Re: style question,itoa



Syren Baran <sbaran@xxxxxxxxxxxxxxx> writes:
Rainer Weikusat schrieb:

[...]

http://en.wikipedia.org/wiki/CLDC#Typical_requirements
Choose for yourself if you consider that limited or not.

See (second) explanation below of what I was refering too (which you
have now completey ignored for the second time).

And I meant (still) 'less RAM than would be needed for the system
to work without OOM-caused failures'. The difference would be the
difference between 'enough' and 'not enough'. I was arguably
imprecise when selecting the initial wording, but since I have now
explained this to you twice, you can hardly claim that you still
misunderstand me by accident.

And there again there was no reason to check memory allocations (not
mallocs obviously) since the total amount of RAM was well known and
the underlying OS wasnt even multi-tasking capable.

This doesn't refer to my text above anyhow.

[...]

You argue that malloc has to be checked while allocating arrays in
stack space in fine.
This is wrong. I have argued that the caller should be
able to allocate buffers in some convenient location the callee
cannot possibly know
And my argument for not doing so has remained the same from the
start. I prefer to dynamicly allocate the memory than check for
overruns every time.

There is no reference to the caller/ callee issue I mentioned in you
text. Indepedently of this, it doesn't make sense: A size is need to
dynamically allocate a block of memory and computing this size to use
it for an allocation isn't anyhow different than computing the same
size and use it to compare with some other size. The caller can, of
course, dynamically allocate the buffer somewhere too and interface
enabling this, eg snprintf, have already been mentioned in this text.

and (completely independent of this), that the return values of
calls which can fail, specifically, malloc, need to be checked.

Ok, so lets assume a malloc(1) fails. What does this mean?
The OS can not allocate a further page for the heap. Further
programm flow is no longer well defined, since every function
call might require allocating a page for the stack.
Is the above TRUE or FALSE?

It's trash. Eg, on Linux 2.4, some mallocs fail when the maximum
amount of sbreakable space has been exceeded, ie the break has been
moved up to the so-called 'unmapped base' of a task, despite the fact
that there is still plenty free RAM available and that the stack,
sitting in a completely different part of the address space, can still
be expanded. The amount of stack space needed is bound by the maximum
possible callchain depth of some program, including all automatic
allocations needed along this callchain. The memory needed for this is
shared among all possible callchains. This means that once the maximum
callchain depth has been reached once, the stack will not grow
anymore. Depending on the application, stacks possibly don't
grow at all, but are preallocated (multi-threading). The Linux kernel
can, for instance, be configured to use only a 4K kernel stack per
thread and doesn't have any stack overrun checking (AFAIK), suggesting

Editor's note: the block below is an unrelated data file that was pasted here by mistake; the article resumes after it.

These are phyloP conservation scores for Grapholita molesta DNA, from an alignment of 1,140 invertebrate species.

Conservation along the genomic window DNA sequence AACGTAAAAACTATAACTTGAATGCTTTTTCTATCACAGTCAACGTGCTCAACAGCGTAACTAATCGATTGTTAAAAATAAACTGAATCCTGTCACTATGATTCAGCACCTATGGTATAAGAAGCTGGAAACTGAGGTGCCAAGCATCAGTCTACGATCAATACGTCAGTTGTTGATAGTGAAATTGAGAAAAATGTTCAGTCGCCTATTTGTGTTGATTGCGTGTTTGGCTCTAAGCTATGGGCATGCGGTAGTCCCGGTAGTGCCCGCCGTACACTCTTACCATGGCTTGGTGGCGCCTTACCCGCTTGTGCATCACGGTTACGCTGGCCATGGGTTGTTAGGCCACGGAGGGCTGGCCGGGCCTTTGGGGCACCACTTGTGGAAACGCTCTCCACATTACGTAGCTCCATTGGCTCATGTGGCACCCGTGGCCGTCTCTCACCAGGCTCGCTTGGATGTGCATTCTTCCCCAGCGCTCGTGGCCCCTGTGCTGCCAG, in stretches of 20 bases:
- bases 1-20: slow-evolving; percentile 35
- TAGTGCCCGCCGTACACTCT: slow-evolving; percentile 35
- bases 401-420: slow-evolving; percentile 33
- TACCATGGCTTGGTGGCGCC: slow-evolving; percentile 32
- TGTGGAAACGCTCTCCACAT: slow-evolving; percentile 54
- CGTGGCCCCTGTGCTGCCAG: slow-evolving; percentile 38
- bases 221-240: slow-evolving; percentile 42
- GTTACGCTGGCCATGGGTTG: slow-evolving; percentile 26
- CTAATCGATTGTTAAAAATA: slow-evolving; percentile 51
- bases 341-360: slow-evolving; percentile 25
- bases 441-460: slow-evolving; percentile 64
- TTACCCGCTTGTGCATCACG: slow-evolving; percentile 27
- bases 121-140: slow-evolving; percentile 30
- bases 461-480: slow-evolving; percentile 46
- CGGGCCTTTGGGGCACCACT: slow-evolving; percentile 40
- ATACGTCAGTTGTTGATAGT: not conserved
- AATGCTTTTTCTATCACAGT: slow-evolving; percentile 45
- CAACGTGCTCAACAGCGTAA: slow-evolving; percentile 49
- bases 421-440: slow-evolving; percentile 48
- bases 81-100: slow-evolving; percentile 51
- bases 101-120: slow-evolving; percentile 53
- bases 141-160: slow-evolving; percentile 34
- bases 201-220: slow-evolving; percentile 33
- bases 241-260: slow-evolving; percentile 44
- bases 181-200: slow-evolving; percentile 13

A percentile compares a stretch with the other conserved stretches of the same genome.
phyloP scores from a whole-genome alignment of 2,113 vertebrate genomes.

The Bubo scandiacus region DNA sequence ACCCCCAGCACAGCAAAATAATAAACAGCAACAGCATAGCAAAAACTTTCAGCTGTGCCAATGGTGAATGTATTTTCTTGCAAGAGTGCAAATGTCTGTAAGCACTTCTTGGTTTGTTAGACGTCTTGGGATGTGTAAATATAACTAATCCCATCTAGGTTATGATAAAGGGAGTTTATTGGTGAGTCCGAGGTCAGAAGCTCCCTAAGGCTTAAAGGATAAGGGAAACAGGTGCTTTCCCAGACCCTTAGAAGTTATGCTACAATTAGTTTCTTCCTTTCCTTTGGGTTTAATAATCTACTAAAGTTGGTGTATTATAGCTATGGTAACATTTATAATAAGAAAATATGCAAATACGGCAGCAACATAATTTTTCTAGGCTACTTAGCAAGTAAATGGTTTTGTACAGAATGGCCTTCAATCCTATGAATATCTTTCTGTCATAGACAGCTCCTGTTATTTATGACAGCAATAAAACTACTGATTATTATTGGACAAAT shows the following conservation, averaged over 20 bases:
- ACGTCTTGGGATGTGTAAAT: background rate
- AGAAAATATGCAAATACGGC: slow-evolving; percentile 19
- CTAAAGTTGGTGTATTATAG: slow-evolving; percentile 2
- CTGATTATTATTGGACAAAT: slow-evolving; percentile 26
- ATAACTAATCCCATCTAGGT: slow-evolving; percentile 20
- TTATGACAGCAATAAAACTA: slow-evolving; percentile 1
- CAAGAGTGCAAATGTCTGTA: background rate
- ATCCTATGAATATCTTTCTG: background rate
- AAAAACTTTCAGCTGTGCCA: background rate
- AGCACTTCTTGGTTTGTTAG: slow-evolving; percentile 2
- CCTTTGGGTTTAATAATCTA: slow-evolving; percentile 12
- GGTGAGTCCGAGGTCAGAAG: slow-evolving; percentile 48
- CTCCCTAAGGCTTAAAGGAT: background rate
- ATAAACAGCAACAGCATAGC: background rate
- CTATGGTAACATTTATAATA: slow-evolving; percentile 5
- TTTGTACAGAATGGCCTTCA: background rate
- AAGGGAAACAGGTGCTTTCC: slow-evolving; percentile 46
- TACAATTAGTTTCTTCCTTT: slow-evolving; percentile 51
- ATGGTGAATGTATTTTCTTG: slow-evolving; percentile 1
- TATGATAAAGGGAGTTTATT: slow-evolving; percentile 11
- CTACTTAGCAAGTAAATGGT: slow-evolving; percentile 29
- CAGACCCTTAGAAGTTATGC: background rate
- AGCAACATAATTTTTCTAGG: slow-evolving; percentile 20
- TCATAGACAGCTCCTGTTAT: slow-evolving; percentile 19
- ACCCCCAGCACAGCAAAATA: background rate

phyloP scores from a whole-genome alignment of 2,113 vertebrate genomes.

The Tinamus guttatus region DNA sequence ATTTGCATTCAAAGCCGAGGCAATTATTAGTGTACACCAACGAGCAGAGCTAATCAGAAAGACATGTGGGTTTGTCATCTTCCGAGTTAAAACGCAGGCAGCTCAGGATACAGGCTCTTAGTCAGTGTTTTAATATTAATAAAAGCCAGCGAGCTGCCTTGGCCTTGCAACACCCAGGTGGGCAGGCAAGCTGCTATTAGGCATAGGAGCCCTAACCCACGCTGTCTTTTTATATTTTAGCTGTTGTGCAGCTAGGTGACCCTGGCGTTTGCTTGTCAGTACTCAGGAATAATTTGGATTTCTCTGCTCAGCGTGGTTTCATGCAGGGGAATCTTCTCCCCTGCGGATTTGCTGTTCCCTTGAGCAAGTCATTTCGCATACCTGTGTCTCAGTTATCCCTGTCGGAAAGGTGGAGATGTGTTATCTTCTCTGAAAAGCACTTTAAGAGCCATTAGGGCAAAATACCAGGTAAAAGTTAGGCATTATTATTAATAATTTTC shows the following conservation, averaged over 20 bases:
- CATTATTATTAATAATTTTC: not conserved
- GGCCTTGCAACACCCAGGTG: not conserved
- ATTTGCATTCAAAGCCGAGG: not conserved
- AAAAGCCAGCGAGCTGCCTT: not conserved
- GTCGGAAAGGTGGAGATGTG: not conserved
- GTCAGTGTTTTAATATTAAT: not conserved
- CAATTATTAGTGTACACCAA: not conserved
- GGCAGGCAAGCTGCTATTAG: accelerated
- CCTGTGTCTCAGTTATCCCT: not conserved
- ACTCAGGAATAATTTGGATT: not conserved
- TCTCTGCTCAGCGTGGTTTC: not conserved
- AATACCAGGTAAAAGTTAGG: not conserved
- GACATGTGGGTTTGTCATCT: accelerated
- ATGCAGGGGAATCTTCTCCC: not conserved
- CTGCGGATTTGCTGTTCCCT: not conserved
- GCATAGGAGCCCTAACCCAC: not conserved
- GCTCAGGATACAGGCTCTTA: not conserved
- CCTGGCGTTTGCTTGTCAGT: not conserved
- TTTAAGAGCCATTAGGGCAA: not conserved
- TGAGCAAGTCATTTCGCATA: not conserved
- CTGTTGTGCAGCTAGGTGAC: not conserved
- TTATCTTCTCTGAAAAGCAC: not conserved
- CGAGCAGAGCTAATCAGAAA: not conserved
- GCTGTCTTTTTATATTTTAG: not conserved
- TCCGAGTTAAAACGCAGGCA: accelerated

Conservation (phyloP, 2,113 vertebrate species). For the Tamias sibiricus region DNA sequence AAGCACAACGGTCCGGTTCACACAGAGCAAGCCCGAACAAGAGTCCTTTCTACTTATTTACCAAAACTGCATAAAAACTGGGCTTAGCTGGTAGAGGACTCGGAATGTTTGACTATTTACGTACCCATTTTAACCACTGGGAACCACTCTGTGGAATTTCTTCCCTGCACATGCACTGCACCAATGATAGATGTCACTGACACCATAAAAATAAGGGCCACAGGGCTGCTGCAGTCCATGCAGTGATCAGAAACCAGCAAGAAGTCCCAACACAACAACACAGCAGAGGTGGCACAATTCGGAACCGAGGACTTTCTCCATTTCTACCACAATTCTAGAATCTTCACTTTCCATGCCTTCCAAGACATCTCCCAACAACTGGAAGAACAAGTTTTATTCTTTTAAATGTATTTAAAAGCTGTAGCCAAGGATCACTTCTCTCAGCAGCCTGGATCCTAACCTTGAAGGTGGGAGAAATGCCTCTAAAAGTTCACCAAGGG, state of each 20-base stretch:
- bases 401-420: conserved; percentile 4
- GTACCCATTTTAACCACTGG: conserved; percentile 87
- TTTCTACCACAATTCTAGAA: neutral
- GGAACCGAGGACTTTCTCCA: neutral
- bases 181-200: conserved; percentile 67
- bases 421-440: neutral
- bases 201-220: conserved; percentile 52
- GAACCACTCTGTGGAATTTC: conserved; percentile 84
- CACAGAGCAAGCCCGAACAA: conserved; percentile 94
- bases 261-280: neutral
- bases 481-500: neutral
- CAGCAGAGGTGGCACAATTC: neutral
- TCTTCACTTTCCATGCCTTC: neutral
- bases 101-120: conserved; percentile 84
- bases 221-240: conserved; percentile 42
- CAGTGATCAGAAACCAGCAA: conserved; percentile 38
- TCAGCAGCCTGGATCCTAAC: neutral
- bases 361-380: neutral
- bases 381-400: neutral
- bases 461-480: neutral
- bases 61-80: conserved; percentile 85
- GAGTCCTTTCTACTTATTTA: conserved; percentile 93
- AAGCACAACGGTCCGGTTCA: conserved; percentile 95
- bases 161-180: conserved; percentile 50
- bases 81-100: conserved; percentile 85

that requirements for stack memory are really modest, even in 'large'
programs. That they actually are can be verified, eg, by running pmap
on a few long-running processes on some Linux systems.

Ignoring the factual errors in your statement, that operation X could
fail, too, is not an argument for ignoring possible failures of
operation Y. And we were discussing Y and not X.

After all you want to the discussion to lead to the discovery of the
truth.

And the truth is that you have no clue about what you are talking
about. Not that anybody could possibly have guessed that ...

You counterargument against the latter was 'this would
hardly be feasible in a large application'
Quoting myself:
" Checking every single malloc in a bigger application for possible
solutions to ENOMEM's is hardly feasible."
I stand to that.
Checking a large malloc, sure. Checking a small malloc,
bullshit. Rather catch SIGSEGV. That adds less overhead than a wrapper
function for malloc.

The behaviour of a program which has caught SIGSEGV and the signal
handler has returned is undefined for UNIX(*). Restateting that you
rather rely on the availability of RAM and accept that the program may
'crash' because it wasn't doesn't make this a more sensible strategy
to cope with actual ressource shortage (remember the scheduled retry)
than it was last time.

(depending on the person
using this adjective, this can mean anything between 100 and n * 10^6
lines of code) and I assume that the less-than-complimentary "I (here
refering to you) am much too lazy to write all this text" won't be
much 'off base' as an alternate description of the same phenomenon.
Since you couldn't possibly get away with that when there would be a
'high' chance of malloc actually failing, I further concluded that you
have never really been forced to deal with this possiblity.
Ok a high chance of malloc failing means allocating a "large" amount
of memory, right?

Why would it?

Assuming this as given, your 'judgement' in this respect can hardly
be trusted, IOW 'there will always be an Escimo knowing exactly
how the inhabitants of the Kongo should deal with heat waves'.

I am not aware of any inuit who have written their doctorol thesis in
meteorology on that topic. But since i have no knowledge of that field
of study i can neither refute nor confirm that.

Translating this into simpler language: Opinions are like
a*holes. Everybody has one.

Got it this time?
.



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